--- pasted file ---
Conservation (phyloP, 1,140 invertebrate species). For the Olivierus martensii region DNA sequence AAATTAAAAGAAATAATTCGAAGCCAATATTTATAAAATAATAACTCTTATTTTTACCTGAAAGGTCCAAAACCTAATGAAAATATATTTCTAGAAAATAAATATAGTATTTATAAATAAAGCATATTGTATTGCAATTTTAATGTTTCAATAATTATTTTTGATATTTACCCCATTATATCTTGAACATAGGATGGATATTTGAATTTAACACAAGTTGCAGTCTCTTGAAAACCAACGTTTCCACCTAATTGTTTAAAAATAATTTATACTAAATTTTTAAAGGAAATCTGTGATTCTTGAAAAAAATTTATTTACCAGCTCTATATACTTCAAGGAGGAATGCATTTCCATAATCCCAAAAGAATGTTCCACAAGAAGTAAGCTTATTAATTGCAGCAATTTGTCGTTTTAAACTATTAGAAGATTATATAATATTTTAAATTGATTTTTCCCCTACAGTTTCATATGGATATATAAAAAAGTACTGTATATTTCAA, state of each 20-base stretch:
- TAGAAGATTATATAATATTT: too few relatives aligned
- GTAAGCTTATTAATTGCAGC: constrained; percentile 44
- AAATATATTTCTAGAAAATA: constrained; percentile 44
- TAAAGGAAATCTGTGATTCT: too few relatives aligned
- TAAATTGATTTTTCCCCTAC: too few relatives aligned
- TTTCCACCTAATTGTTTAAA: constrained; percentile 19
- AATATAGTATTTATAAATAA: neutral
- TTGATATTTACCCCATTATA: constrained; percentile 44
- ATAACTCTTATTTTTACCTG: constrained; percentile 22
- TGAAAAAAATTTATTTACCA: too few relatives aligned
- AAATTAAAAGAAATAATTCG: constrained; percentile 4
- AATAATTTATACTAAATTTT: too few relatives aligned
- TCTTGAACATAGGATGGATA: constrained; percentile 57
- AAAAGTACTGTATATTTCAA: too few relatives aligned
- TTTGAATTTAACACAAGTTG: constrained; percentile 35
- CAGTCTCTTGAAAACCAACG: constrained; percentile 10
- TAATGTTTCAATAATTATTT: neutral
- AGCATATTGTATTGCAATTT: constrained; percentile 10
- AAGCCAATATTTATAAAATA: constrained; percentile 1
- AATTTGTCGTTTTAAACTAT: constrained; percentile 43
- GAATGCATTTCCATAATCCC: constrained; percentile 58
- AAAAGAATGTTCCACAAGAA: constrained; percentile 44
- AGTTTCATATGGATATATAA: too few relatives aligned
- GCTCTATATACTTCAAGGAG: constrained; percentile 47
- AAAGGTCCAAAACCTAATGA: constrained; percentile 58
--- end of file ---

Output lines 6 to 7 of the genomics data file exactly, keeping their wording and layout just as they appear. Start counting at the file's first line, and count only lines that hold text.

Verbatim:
- TAAATTGATTTTTCCCCTAC: too few relatives aligned
- TTTCCACCTAATTGTTTAAA: constrained; percentile 19